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Posts under ‘Libya’

Shell Is First Major To Exit Oil Blocks In Post-War Libya

Published May 28, 2012 Dow Jones Newswires

LONDON –  Royal Dutch Shell PLC (RDSA) Monday became the first major to exit oil and gas exploration blocks in post-war Libya, amid concerns over insecurity and contracts.

The Anglo-Dutch giant insisted it was still interested in the country, which holds Africa’s largest oil reserves.

But the move casts a cloud on Libya’s oil recovery as Shell had originally planned sizable investments in the blocks.

Shell “intends to suspend and abandon drilled wells and stop exploration in [its] Libyan licenses,” a company spokesman said, confirming an internal e-mail seen by Dow Jones Newswires. read more

Royal Dutch Shell Remains Confident on Alaska Drilling

March 7, 2012

By Isabel Ordonez

HOUSTON — Royal Dutch Shell remains confident it will be able to start exploring for oil in the Arctic Ocean off the coast of Alaska this summer, the company’s Executive Vice President for Exploration David Lawrence said Wednesday.

“As long we continue to meet critical milestones we will drill this summer,” Lawrence told Dow Jones Newswires in an interview in the sidelines of IHS CERA conference in Houston.

Shell has been seeking permits to drill in the Beaufort and Chukchi Seas off the north coast of Alaska for several years and has spent more than $4 billion to prepare for exploratory drilling. The company has already obtained several key approvals but it still needs to cross several more regulatory barriers before it will be permitted to begin drilling in July. It also faces opposition from several environmental groups. read more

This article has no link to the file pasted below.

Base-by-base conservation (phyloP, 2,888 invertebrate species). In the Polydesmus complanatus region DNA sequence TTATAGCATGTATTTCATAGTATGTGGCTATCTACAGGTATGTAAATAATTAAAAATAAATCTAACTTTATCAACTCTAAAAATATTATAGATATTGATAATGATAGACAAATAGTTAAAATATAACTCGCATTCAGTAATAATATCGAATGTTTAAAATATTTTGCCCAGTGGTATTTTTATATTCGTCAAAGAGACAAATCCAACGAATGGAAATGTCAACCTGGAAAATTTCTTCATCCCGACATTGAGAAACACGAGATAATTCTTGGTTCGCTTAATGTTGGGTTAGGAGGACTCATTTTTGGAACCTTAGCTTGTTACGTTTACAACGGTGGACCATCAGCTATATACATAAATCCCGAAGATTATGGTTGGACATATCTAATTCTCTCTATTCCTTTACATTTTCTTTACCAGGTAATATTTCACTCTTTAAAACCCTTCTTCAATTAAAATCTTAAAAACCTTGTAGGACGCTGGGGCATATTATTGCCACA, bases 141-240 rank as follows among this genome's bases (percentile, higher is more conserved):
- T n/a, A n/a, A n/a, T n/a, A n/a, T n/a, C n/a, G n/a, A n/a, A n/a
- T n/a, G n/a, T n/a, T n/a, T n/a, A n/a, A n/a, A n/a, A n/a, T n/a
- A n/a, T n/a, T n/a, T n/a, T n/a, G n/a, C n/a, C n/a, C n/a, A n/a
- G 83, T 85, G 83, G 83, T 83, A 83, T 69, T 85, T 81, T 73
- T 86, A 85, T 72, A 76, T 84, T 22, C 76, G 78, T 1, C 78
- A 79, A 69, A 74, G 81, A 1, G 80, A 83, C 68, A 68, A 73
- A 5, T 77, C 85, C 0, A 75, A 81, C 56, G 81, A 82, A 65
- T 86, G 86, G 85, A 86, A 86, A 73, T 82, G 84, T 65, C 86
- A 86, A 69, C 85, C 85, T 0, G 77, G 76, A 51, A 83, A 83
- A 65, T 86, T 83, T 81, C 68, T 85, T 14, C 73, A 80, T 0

Shell contracts valid, Libya says

Jan. 5, 2012 at 10:07 AM

TRIPOLI, Libya, Jan. 5 (UPI) — The post-war government in Libya told the Dutch ambassador existing contracts with Royal Dutch Shell were still valid, the country’s oil minister said.

As of November, the International Energy Agency said Libyan oil production was around 500,000 barrels per day, up from the 75,000 recorded in September. Before the war began in March, Libya was producing around 1.6 million bpd.

Production in the country is returning faster than most analysts expected when NATO forces established a no-fly zone over the country last year. read more

Royal Dutch Shell’s Interest indicates Major Shift for Low Energy Nuclear Reactions

Shell also seeks oil deal with Libyan NATO-rebels.

From: New Energy Times Blog
By Steven B. Krivit

Royal Dutch Shell, plc, one of the largest energy companies in the world, is interested in exploring low-energy nuclear reaction research as a possible game-changer in the energy business.

Two Shell scientists, Anitha Sarkar and Gilles Buchs, with the backing of the Shell GameChanger program, are looking for opportunities to work actively with Low Energy Nuclear Reactions (LENR) experts, according to a brief introduction the researchers prepared. read more

BP, Shell Plan to Resume Exploration, Boost Production in Libya

December 07, 2011, 8:58 AM EST

By Robert Tuttle and Anthony DiPaola

Dec. 7 (Bloomberg) — BP Plc and Royal Dutch Shell Plc, Europe’s biggest oil companies, aim to resume exploration in Libya, whose new government seeks to stabilize relations with foreign companies following the ouster of Muammar Qaddafi.

Both companies are evaluating whether to resume drilling at wells begun in the North African state before the outbreak of hostilities at the start of this year, BP Chief Executive Officer Robert Dudley and Shell head Peter Voser said yesterday in Doha, Qatar’s capital. read more

Blair and a mere ‘lapse of judgment’

Saif was a key player in Libya’s campaign to renounce nuclear status and became close to leading figures after Mr Blair signed the ‘deal in the desert’ in March 2004, which saw British firms such as BP and Shell sign massive contracts with the Libyans.

Links: Blair and Gadaffi pictured in 2007 – will he be squirming regarding Saif’s capture?

By REBECCA EVANS and TOM KELLY

Last updated at 1:28 PM on 21st November 2011